Education: Passed/Failed Derek Fowlds

Click to follow
The Independent Online
DEREK FOWLDS, 60, played the sly civil servant Bernard Woolley in Yes Minister, and is Sergeant Oscar Blakeston in Heartbeat. Films include The Loneliness of the Long Distance Runner and After Celia , a short scheduled for the Odeon circuit in the autumn. Television work includes Inspector Morse, The Darling Buds of May and Casualty. The final audiotapes of Yes Prime Minister, in which he stars with Paul Eddington and Nigel Hawthorne, have just been released.

Shaggy sheepdog stories? I was born in London, but when I was three we moved to my grandmother's in Berkhamsted, Hertfordshire, to get out of the Blitz. My father died when I was five. I went to Victoria Church Primary School. I used to read a lot: Shadow the Sheepdog and Biggles. When I was 10, I was always asked to come out in front of the class and tell stories - it was what I had read the night before.

No, Master Fowlds! I can remember that Saturday morning when I went to Berkhamsted Grammar School to take the 11-plus. You think: "What if I fail?" If you failed, you were denied an education. I failed.

Who's a good dog? I went to Ashlyns Secondary Modern, in Berkhamsted. I loved my time there. I played a lot of sport; I ran and played football for the county. And that's where I first trod the boards. I played the Mayor of Plymouth in an operetta, Dogs of Devon; I've never had reviews like it.

Darling, you were a marvellous apprentice! I left at 15, knowing nothing. This was far too young. There was no sixth form - or if there was I never came across it. I left on a Friday and on the Monday morning walked down the hill and clocked in as a printer's apprentice at Clunbury Press, thinking that this was going to be my life. I joined the company's amateur dramatic society, the Cooper Players; people encouraged me but I never considered being a professional actor.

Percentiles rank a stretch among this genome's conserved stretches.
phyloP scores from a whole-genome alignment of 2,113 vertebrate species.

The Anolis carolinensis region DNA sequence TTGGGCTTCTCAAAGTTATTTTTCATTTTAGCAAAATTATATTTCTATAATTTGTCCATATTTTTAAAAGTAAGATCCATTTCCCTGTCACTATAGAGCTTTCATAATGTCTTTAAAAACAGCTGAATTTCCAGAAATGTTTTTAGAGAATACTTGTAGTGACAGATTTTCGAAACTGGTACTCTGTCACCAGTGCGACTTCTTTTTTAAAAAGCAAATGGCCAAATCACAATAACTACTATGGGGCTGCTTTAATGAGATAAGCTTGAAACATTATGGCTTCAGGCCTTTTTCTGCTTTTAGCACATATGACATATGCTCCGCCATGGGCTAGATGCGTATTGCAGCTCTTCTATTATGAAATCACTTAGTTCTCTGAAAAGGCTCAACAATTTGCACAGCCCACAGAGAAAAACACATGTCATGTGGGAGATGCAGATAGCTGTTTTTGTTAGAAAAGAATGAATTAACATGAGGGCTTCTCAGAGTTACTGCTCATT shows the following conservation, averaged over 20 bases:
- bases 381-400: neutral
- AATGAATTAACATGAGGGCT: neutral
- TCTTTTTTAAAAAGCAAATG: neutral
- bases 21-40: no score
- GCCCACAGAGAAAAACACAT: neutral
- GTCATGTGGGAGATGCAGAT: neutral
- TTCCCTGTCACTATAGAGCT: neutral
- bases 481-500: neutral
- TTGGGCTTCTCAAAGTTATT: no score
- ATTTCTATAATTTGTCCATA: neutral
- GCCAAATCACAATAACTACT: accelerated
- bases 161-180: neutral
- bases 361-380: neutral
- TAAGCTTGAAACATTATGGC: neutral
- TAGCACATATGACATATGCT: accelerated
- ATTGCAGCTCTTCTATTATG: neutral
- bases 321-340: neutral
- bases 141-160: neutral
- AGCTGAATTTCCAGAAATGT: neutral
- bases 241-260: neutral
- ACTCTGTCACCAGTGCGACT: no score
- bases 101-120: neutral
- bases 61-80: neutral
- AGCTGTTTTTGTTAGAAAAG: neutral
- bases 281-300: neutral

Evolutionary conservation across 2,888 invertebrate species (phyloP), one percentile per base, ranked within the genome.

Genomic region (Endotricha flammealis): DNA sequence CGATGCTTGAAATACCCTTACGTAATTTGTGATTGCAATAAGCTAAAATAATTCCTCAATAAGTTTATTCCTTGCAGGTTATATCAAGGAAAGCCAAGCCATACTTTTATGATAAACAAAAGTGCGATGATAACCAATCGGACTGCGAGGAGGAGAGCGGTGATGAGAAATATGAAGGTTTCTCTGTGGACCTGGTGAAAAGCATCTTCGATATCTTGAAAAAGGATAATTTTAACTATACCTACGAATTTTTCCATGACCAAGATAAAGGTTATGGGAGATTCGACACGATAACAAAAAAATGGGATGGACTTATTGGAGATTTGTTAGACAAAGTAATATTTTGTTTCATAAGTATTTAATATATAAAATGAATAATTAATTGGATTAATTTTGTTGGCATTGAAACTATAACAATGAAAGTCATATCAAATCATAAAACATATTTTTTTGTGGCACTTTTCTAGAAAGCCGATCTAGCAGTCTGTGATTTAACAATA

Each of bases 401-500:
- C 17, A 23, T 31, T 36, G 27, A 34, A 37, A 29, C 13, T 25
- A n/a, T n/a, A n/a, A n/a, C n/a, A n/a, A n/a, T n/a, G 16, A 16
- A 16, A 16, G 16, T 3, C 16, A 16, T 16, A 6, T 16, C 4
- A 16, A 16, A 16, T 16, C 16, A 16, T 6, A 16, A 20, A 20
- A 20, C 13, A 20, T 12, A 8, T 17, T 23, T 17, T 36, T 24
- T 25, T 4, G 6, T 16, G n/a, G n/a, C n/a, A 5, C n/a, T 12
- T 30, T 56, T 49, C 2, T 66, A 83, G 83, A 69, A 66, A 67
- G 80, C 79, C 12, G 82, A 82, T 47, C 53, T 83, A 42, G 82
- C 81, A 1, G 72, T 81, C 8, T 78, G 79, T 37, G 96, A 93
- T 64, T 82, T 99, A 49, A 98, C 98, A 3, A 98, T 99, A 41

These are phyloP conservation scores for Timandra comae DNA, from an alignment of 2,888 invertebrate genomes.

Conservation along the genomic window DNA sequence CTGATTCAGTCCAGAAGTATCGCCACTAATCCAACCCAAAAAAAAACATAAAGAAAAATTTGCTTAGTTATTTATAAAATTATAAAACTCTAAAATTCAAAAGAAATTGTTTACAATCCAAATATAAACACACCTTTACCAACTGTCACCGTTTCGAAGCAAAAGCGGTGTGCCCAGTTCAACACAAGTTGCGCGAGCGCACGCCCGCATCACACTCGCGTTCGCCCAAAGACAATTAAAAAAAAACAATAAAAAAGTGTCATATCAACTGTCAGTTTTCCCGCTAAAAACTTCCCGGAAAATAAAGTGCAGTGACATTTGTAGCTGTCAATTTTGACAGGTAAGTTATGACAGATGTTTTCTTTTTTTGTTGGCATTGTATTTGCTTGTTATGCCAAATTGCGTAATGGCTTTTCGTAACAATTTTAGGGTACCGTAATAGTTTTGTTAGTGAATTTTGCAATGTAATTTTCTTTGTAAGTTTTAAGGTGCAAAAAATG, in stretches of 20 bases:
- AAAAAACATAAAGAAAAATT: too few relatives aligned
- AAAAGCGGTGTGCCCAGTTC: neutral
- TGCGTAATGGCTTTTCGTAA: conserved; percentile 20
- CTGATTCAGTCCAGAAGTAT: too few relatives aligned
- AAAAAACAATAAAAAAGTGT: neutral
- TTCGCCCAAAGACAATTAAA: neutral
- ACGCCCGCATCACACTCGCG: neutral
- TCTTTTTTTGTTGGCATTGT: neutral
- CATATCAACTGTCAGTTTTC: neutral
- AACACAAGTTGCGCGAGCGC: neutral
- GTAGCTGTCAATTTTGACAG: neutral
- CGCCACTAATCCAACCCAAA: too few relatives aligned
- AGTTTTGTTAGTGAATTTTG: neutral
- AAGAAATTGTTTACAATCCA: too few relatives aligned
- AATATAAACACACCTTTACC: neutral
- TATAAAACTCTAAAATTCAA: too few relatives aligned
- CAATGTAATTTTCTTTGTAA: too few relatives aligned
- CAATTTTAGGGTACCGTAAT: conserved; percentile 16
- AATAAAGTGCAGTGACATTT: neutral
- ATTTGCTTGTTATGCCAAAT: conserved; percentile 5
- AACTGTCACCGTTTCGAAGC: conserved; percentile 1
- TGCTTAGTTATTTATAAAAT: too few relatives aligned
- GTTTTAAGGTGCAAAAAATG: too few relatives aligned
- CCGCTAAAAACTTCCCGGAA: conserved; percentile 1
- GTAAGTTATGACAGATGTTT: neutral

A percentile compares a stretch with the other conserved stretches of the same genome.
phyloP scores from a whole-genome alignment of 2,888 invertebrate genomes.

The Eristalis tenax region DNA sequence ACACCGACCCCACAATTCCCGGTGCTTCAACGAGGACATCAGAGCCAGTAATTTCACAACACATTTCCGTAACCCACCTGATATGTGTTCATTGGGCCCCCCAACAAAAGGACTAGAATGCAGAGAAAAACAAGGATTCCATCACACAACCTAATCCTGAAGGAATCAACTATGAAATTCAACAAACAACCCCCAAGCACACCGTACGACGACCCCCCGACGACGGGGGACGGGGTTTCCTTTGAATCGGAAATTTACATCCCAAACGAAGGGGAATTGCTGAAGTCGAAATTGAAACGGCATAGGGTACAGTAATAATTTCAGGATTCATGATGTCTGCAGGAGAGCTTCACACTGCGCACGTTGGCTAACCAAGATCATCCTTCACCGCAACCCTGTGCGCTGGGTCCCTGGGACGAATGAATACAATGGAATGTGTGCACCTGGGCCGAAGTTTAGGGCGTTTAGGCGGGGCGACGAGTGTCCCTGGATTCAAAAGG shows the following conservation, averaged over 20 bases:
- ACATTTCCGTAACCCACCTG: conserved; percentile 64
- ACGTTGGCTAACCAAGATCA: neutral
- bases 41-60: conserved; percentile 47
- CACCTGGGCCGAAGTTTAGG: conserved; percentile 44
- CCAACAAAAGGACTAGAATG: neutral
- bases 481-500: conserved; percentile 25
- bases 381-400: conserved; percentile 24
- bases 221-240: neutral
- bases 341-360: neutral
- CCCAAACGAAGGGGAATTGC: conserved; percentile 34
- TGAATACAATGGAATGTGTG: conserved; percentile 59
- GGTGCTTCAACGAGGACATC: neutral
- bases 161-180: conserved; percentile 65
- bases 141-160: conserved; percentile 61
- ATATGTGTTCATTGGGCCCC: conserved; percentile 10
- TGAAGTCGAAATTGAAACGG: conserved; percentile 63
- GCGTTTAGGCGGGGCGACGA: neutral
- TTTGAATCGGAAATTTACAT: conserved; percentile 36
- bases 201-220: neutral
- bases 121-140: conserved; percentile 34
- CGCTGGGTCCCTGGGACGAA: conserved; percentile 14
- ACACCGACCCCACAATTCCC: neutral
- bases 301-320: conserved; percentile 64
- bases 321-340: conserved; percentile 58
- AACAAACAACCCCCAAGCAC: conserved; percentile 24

Rada you than me? National Service saved me and changed my life. I was a radio operator in the RAF and was sent to Malta, where I met Lieutenant- commander Wansbury, who directed me in three plays. There was an army sergeant called Donald Douglas who planned to be an actor - he is - and told me he was going to Rada, a drama school. He sent off for the entry and audition forms for me. The wonderful lieutenant-commander coached me for three months and I got a scholarship and a grant to Rada.

Woolley thinking? I started at Rada when I was 20 with Tom Courtney, Edward Fox and Sarah Miles. I'd never read any Shakespeare of Chekhov. I was like a kid in a candy store; I'm still like that. I was very lucky with work afterwards. In playing the character of Bernard Woolley, I thought, "I guess I've made it. Here am I, from a secondary modern school, playing a classics scholar from Marlborough and Oxford who's going to be head of the Civil Service." Paul Eddington used to correct my pronunciation. I said garij and he said, "What's that word?" I should have said guh-rarrge.

INTERVIEW BY JONATHAN SALE

Comments